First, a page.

OA1979-3-5-036 after Take Hiratsugi, Gozen Hiinagata (Dress Pattern for Noble Ladies), ca. 1690, 2007
16mm film, b&w, 213 m loop, silent, 17 mins
OA1979-3-5-036 transforms a 17th century Japanese book by Take Hiratsugi into a 16 mm animated film. Gozen Hiinagata (Dress Pattern for Noble Ladies) is one part of a multi-volume clothes-pattern catalog including examples of the earliest kimono designs. The motifs used in the book’s woodblock prints generally consist of outlines that are designed to make it easy for the book’s purchasers to copy the patterns. In the film these patterns are selected, simplified, and rearranged. For this purpose, the book was first rotated by 90 degrees and then transferred in negative form to a timeline. The cuts in the film indicate the turning of the book’s pages. The forms resulting from this treatment are products of a process of reduction, ultimately creating a typology of the fragmented graphic elements which had appeared in the book, one that is abstracted from their original incarnations as floral and landscape imagery, everyday objects and architectural details.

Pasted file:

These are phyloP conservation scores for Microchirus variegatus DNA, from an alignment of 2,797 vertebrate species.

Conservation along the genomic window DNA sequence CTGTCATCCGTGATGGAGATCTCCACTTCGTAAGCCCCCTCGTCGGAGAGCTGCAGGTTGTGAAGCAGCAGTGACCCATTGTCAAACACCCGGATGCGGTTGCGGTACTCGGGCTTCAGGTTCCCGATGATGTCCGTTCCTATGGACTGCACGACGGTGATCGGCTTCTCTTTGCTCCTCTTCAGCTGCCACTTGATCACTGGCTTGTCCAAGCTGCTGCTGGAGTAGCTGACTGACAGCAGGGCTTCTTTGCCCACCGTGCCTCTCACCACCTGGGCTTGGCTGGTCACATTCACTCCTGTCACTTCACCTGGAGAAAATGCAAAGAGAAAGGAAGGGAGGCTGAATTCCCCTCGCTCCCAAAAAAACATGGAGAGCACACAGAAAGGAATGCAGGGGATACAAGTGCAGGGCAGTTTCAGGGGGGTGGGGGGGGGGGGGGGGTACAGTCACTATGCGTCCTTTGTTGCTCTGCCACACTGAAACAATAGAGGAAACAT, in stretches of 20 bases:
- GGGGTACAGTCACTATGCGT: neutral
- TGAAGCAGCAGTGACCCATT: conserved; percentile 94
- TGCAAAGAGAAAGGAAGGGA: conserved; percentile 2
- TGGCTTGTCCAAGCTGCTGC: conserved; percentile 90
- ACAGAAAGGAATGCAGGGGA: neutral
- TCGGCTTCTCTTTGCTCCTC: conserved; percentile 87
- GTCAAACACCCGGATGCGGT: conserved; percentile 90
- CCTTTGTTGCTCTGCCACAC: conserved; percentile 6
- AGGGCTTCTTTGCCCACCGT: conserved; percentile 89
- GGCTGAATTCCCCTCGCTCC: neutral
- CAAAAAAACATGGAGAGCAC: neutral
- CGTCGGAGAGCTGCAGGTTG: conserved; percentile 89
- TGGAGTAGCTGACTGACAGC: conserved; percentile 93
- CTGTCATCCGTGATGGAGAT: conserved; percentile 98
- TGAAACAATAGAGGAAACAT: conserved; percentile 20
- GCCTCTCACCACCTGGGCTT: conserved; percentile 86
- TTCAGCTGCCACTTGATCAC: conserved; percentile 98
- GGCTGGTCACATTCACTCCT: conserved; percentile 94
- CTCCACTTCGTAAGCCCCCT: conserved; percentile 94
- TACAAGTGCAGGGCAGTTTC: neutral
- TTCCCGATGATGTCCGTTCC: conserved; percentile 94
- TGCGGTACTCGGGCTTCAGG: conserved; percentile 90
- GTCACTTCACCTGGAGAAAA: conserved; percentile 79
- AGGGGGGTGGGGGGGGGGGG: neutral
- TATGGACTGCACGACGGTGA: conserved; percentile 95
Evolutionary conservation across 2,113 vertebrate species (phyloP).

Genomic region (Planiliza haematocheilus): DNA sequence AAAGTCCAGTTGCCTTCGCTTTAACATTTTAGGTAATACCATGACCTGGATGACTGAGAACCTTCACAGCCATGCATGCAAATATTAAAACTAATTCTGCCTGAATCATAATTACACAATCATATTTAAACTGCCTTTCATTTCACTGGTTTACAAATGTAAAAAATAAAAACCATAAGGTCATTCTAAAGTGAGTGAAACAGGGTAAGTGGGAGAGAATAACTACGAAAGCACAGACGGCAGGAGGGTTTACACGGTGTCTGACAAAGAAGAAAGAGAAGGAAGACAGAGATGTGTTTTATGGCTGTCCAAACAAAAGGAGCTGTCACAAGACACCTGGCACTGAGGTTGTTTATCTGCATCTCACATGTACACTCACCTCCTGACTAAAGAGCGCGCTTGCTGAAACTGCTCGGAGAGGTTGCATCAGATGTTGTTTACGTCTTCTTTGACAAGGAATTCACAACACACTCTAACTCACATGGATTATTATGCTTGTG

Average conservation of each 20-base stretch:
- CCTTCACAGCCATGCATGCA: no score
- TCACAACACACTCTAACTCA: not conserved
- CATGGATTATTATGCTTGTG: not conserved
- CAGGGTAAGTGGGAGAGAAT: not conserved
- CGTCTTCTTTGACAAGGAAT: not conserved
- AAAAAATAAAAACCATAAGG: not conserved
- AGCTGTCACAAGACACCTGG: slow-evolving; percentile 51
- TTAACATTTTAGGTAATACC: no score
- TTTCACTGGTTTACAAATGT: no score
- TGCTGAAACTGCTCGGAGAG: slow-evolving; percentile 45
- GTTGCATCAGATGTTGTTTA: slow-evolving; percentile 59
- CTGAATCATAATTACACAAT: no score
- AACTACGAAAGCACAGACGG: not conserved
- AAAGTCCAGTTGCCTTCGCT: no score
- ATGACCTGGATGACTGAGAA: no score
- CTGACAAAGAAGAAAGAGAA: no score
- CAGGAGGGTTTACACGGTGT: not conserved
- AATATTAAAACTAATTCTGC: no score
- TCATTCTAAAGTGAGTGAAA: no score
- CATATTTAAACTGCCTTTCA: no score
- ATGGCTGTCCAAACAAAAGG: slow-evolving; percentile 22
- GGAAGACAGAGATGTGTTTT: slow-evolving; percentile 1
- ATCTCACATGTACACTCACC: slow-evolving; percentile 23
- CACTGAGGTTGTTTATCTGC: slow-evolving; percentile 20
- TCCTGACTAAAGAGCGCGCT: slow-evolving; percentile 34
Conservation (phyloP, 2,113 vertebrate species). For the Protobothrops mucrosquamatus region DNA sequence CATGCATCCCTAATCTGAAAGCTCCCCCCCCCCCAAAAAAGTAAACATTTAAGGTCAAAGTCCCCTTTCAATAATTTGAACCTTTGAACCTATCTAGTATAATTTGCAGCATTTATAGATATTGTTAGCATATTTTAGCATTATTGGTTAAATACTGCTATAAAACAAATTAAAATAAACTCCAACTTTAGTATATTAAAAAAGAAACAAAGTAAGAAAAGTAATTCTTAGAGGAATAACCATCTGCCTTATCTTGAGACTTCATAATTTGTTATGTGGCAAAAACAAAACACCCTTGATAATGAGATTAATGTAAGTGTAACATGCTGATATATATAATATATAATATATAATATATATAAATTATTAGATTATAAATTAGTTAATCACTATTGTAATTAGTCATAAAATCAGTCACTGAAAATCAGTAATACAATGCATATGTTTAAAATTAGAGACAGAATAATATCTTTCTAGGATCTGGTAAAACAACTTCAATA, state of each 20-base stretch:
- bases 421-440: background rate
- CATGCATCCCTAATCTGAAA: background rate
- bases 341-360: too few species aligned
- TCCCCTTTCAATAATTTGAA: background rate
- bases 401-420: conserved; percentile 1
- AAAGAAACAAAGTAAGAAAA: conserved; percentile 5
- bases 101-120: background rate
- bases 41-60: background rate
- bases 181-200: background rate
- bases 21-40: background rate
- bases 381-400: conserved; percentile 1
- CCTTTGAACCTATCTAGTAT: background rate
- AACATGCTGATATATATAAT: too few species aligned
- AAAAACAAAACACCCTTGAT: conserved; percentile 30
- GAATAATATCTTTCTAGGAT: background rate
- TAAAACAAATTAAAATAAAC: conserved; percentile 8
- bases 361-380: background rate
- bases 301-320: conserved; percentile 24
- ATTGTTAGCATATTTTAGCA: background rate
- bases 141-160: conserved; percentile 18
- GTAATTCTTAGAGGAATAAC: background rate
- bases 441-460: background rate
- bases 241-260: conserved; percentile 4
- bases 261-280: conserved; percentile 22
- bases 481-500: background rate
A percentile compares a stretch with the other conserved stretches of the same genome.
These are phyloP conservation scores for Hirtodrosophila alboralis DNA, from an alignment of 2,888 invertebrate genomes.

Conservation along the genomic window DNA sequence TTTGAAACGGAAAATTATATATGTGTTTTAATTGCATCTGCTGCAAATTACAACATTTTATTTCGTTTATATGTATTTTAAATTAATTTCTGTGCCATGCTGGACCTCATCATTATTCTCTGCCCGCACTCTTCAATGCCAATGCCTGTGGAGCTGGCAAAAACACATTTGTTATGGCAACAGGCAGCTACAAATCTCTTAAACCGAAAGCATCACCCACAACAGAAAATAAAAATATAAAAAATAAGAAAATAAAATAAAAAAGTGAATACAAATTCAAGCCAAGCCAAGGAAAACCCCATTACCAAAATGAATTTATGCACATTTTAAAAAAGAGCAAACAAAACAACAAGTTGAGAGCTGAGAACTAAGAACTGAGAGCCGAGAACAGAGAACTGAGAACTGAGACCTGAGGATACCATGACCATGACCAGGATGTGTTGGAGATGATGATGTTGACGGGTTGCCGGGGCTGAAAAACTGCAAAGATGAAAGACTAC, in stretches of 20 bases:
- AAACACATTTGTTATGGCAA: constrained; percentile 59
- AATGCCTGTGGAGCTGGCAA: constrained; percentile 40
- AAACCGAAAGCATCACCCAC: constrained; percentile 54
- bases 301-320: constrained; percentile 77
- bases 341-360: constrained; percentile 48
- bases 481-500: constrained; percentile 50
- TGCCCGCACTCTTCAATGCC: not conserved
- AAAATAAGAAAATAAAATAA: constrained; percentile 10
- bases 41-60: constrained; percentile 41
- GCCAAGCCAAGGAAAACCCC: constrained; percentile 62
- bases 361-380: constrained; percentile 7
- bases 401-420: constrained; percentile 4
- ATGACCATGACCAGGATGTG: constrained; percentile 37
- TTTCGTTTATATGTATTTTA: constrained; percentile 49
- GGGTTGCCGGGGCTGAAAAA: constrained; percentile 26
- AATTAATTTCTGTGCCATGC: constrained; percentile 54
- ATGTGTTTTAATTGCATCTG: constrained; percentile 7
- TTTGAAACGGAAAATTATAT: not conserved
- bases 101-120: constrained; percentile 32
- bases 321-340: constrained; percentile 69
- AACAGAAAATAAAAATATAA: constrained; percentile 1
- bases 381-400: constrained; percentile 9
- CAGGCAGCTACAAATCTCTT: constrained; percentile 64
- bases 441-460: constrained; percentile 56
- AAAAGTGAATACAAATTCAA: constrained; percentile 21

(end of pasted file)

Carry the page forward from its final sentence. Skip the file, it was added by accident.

Expressiver Rhythmus, 2010-11
digital projection of a 35mm film, color, sound, 28 min, loop, edition of 4 + 1AP
The film installation Expressiver Rhythmus is based on the idea of an abstract picture being the departure point for a film. It refers to a gouache of the same name by Alexander Rodchenko dating 1943/44. Rodchenko’s work is a striking predecessor of Jackson Pollock’s painterly style and solitary testimony to the relationship between gestural abstraction, automatism and trauma.
In the early 1930s, in Karelia (Northwest Russia) Rodchenko produced non-illusionistic photographs of empty landscapes and tangled vegetation, representing the direct visual point of reference for the filmic treatment. The issue of the Stalinist propaganda newspaper USSR Under Construction for which Rodchenko was working as a photographer in Karelia, documenting the construction of the White Sea-Baltic Canal, was included in the film installation at Museum Moderner Kunst Stiftung Ludwig Wien, Vienna.
Whilst Rodchenko’s photographs heralded a dark side to classic Modernism, one also appearing in the abstract painting Expressiver Rhythmus, the music of the American composer Charles Ives, especially Concord, Mass., 1840-1860, was an evocation of Jackson Pollock’s perception of nature and abstraction from an earlier point in history. The 35 mm film installation is a montage of landscape shots from Karelia, and piano studies written for this project by the pianist and conductor Marino Formenti based on two compositions by Charles Ives.